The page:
Vale reported in late June 2012 that it has obtained the preliminary environmental license for its S11D iron ore mine development project in the Carajás region of Brazil. The project has a nominal capacity of 90 million mt/y of iron ore at an average grade of 66.48% iron and low concentration of impurities. It is the largest mine development project in Vale’s history. An estimated $8.039 billion will be required to develop the mine and processing plant. Operations are expected to start in the second half of 2016.

                The S11D project is located in the southern range of Carajás, Pará state, Brazil. In addition to the mine development investment, related logistics infrastructure investments in the Carajás railroad and the Ponta da Madeira maritime terminal will total an estimated $11.4 billion. When this work is complete, the railroad and port will have capacity to handle 230 million mt/y of iron ore.

                “Carajás offers the best iron ore growth platform in the world, combining substantial proven and probable reserves of 4.239 billion mt with low operational cost resulting from the high-quality mineral deposit and the efficient long-haul logistics system,” the Vale statement said.

                The next step in the S11D environmental licensing process is the installation license, which will enable the start of the plant construction.

                The S11D mine will employ a system of excavators and mobile crushers to extract the ore and feed conveyor belts for transport to the beneficiation plant. In all, 37 km of conveyor belts will be installed in the mining area, including branches that will connect to the main trunk line to the processing plant. The maximum distance between ore collection points and plant will be 15 km.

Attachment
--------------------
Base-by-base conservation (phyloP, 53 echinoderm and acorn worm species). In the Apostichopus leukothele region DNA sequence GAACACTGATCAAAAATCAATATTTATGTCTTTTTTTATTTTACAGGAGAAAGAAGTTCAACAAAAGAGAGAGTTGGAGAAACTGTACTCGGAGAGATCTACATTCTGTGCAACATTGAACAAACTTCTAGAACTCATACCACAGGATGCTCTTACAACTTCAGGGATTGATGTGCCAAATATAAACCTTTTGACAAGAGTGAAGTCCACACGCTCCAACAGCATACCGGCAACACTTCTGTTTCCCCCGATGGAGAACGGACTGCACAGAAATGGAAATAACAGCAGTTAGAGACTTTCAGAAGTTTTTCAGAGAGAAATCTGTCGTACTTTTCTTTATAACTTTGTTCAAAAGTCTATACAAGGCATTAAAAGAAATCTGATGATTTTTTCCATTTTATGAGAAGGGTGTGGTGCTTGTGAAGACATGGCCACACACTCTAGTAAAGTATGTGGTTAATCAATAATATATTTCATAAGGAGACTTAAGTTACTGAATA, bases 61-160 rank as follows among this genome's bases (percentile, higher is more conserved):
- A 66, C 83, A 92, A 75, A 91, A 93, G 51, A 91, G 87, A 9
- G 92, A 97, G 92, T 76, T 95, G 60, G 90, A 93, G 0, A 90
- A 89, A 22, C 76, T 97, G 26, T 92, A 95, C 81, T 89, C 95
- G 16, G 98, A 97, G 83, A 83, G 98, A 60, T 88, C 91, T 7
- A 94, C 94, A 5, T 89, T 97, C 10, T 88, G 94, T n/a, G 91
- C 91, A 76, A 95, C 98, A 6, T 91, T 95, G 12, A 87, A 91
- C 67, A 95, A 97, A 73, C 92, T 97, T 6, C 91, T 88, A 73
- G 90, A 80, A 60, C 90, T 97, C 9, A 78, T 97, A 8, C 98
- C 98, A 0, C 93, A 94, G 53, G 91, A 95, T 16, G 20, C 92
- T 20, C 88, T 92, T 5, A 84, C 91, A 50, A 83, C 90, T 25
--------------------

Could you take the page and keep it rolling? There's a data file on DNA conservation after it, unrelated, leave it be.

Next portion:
Vale observes that a conventional mine the size of S11D would require 100 off-highway trucks for ore haulage. Using a “truckless” system, Vale will reduce diesel consumption and annual CO2 emissions at the mine by 77%.

                S11D ore will be processed using its natural moisture (dry process), eliminating the generation of tailings and maximizing use of the ore, since the finest feed, which would be lost in conventional processing, will be within the final product. The system developed by Vale will cut water consumption by 93% to 110,000 m3/month from the nearly 1.7 million m3/month that would be used in a conventional plant.

                Most S11D equipment will be powered by electricity. Only crawler tractors, motor graders and other auxiliary equipment will run on diesel. Vale plans to use “B20” biodiesel to run this equipment, reducing greenhouse gas emissions further and complying in advance with legislation that mandates the use of this fuel as of 2020.

                (Editor’s note: For a full report on Mining in Brazil, see pages 73-102 in this issue of E&MJ.)

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